(14) Social services & suburban poverty [Brookings paper & University of Chicago]

Brookings Institution has followed its earlier papers on suburban poverty with several worthy efforts.

Below is a link for downloading their October 2010 paper about the difficulties facing social services in suburbia after the economic crash of 2008.  Tough times in America for the working poor: with implications for understanding experiences in other countries including Canada and the UK.  The paper includes statistical evidence on reported incomes and includes ‘on-the-ground’ impressions from three major urban-suburban agglomerations.  Part of the ‘Metropolitan Opportunity’ series.
Suburban safety nets rely on relatively few social services organizations, and tend to stretch operations across much larger service delivery areas than their urban counter­parts.
This second link, to a University of Chicago page, includes video from one of the authors and some links to mainstream media coverage.
Poverty grows in suburbs, but social services don’t keep up

(13) Scotland the brave!

Some observers suggest that recent urban rioting in England is the subject of massive overplay in the global media.  Either way, the discussion of it seems hopelessly polarized.  Also noteworthy is the lack of disturbance in Glasgow, a city sadly known for some of the worst social conditions in the European Union.  The link below, to a BBC page, may be of interest.  Not for a minute do we think that the response to suburban poverty begins and ends with police crackdowns.  It seems that if the fun and games on the perimeter are ignored for a long, long time it festers until there is no other immediate option.
Glasgow gangs chose route to peace in face of tough crackdown: Strathclyde community project helps blighted housing estates in city’s east and north claim 50% cut in gang violence

(9) Another suburb living in the past: Nashville’s Brentwood

Nashville, TN from Wikimedia Commons/Terraprint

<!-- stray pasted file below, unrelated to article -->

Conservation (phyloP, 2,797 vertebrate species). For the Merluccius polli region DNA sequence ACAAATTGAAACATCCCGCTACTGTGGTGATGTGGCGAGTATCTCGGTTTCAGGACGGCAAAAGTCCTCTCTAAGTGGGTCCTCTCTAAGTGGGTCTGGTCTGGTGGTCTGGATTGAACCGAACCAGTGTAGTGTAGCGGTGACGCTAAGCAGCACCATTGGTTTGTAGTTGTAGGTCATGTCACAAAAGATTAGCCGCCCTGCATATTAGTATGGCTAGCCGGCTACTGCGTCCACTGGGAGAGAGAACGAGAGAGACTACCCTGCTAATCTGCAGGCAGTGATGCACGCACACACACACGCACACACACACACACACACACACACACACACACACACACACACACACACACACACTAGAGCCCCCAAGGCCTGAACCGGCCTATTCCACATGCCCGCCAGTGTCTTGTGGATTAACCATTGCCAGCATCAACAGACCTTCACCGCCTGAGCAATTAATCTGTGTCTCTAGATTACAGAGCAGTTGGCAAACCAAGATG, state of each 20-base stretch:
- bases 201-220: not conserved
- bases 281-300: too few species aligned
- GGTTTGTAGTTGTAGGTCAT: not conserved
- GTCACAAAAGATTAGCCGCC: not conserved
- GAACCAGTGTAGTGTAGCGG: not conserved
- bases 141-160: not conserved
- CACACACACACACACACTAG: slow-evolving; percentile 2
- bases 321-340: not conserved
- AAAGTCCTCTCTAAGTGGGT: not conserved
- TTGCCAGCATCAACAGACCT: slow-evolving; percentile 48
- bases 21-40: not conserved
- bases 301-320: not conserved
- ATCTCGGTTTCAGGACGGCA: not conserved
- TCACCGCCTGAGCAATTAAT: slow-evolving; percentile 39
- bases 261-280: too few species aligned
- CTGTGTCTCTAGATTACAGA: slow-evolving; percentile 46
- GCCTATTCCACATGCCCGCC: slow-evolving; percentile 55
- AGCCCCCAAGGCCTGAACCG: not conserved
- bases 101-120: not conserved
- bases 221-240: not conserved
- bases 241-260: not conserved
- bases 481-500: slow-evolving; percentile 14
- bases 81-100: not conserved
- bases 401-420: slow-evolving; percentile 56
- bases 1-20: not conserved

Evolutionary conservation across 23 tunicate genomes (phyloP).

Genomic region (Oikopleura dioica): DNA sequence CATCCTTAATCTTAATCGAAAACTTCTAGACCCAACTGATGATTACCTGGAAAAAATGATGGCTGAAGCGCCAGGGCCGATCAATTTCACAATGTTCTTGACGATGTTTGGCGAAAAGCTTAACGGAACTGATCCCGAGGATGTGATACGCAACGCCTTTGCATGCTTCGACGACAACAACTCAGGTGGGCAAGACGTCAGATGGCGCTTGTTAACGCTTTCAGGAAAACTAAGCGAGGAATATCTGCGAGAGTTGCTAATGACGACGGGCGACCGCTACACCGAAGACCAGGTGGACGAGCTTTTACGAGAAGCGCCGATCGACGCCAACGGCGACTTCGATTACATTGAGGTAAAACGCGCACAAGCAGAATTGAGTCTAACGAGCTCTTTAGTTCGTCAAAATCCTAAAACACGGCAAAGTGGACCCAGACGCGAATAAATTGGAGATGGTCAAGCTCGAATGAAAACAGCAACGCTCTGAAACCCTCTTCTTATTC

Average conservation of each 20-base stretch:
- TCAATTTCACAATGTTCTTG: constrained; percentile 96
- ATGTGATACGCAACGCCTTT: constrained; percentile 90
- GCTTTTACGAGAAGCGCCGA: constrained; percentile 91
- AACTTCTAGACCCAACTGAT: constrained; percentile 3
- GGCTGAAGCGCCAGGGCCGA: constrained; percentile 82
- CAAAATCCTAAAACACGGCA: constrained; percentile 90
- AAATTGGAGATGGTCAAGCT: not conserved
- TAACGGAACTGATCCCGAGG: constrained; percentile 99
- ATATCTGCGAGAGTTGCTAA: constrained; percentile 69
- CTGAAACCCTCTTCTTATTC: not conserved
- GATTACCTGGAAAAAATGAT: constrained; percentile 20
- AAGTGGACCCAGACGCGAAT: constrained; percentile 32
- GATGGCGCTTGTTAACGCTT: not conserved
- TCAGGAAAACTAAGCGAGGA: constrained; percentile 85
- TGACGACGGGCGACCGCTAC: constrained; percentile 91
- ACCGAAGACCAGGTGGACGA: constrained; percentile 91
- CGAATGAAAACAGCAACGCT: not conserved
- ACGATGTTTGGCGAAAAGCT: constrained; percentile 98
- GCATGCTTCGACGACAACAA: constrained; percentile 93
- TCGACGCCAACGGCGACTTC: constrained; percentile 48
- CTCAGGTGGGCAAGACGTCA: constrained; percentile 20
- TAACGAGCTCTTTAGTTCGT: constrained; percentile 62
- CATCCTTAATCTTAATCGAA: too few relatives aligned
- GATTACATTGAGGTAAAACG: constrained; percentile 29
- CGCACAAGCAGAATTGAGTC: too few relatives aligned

Usually
where there is a homeless population of any size there will appear at least one weekly charity newspaper sold by the homeless and focussing on that issue.  The idea is to restore some measure of positive socio-economic activity to the life of people in severe difficulty.  In Brentwood, a suburb of Nashville, the police have apparently cited individuals for selling a paper called The Contributor.  I thought they had a Constitution down there?

With a monthly circulation of about 115,000, The Contributor has more than twice the circulation of any other homeless paper in the U.S. and Canada…

(8) Child poverty soars in suburbs [2008 CAS report]


Children’s Aid Society of Toronto released a report at the end of 2008 that makes for alarming reading.  Really, child poverty is the worst kind.  It would seem that Canada is not exactly like some small Scandinavian country with zillions of Krona to spend on sensitively applied, boutique social programs.  Too bad if you live in suburban poverty, huh?

In areas such as Mississauga, Markham, Richmond Hill and Oakville, child poverty rates have soared since 1990, closing in on levels once isolated to downtown Toronto, says the report, which used census data from 2006.

(6) Infographic: Vancouver

Downtown East Side normally leaps to mind when considering poverty in Vancouver, Canada’s Pacific Rim big city.  If you’ve ever seen that neighbourhood for yourself anytime in the last few decades then the reference is all too understandable.  Unfortunately, Vancouver is now seeing some of the movement of poverty that Toronto is.  In January, 2011 the Globe and Mail published a map detailing this change using Statistics Canada census data for 1971 and 2006.
Pockets of poverty are arising in the suburbs of Vancouver while prosperity is popping up in the DES